Roderick Hossack
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During this year's Steam Summer Sale, I bought a copy of Assassin's Creed: Revelations. I dug up my old Xbox wireless receiver, hooked up my laptop to my TV, and hit play.

Instead of starting the game, something called Uplay ran, asking for login details. I didn't have any, so I clicked Create Account. Nothing happened, so I clicked the "help" button. My browser opened to a blank page. I tried the URL in other browsers and got the same result.

After that, I promptly deleted the game and vowed never to spend money on another Ubisoft product again.

A few weeks later, I found out that the Uplay application contained a backdoor that allowed anyone to remotely install software on any PC that had a legally-purchased copy of a Ubisoft game on their computers.

I find it somewhat backwards that pirates don't have these problems.

Michael G
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It only does that if the browser plugin is enabled, though I think it's fixed now.

Adam Bishop
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Interesting that Ubisoft approached Gamasutra and Rock Paper Shotgun about doing interviews for this decision but not other large sites like IGN, Gamespot, or Kotaku. I'm curious what Ubisoft's strategy was in that regard.

Stuart Brown
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Targetting PC gamers without calling undue attention to their move among primarily console gamers?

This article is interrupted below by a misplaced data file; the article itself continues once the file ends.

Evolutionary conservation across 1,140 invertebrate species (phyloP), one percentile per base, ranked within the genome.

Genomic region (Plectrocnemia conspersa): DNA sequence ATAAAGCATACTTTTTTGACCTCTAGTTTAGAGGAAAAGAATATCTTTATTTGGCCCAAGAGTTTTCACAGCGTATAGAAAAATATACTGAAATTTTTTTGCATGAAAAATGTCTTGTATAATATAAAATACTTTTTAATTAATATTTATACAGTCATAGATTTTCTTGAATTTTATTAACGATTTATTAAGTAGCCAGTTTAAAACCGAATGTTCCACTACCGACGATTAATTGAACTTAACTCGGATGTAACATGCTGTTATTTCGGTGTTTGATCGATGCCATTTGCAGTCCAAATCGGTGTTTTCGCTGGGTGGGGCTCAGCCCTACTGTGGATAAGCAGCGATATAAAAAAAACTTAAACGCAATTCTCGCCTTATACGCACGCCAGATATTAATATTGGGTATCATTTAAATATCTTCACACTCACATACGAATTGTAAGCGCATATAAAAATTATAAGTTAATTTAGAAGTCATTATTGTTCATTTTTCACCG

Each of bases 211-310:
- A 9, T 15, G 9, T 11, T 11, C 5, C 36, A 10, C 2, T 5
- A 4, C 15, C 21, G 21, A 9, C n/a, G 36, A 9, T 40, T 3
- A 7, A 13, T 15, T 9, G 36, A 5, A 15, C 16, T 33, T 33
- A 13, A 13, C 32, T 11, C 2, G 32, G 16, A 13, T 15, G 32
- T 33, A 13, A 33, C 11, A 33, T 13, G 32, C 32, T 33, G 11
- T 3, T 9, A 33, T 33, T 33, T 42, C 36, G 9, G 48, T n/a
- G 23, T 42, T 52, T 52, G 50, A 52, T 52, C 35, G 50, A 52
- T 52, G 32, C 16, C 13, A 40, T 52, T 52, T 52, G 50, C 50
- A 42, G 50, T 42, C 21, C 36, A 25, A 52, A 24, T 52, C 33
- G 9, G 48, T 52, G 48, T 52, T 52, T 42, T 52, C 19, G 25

Bart Stewart
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Regarding RPS, it's a widely-read PC-focused gaming site that's been very harsh on Ubisoft's DRM policies.

I'd guess that their PC emphasis may have been what got RPS in on what's probably just the first wave of outreach. Article lead times may be at work here as well.

Bart Stewart
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Very nice to see an article that speaks directly to the interests of PC gamers and the publishers of PC games. It was tough without being unfair, too.

Ubisoft's comments sound like a step in the right direction. The one thing that gives me pause is the notion of "adding value" for single-player games.

Needing to connect and authenticate for DLC isn't unreasonable. For patches it's a bit less reasonable but not excessively so IMO; you could at least make a product support argument for that.

It's the addition of superfluous multiplayer "features" to what's really a single-player game, as a justification for constant or frequent online authentication, that bears watching and criticizing. Diablo III and the upcoming Sim City seem to be taking this approach to applying old-Ubisoft strong (always-connected) DRM to single-player games. If so, I hope that doesn't become a trend, both because stealth control should not be rewarded and because it distorts the design away from the single-player experience.

Michael G
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I had the exact same feeling when Gabe Newell went to the Sony E3 conference to announce Portal 2 on PS3 and started talking about gamers wanting a 'complete social experience'. That's fine if it's an optional thing like Portal 2 is but then you get games like Cities XL or Dead Island that berate you if you don't have 20 friends to play with because the developers got themselves a little feature-happy.

Maurício Gomes
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Ubisoft, you used to place Starforce in demo products... And I still see people that remember that... Do you think that after not only your own bad in-house DRM but also being user of some third party very bad DRM (Starforce is a GREAT example of that) people will easily forget that?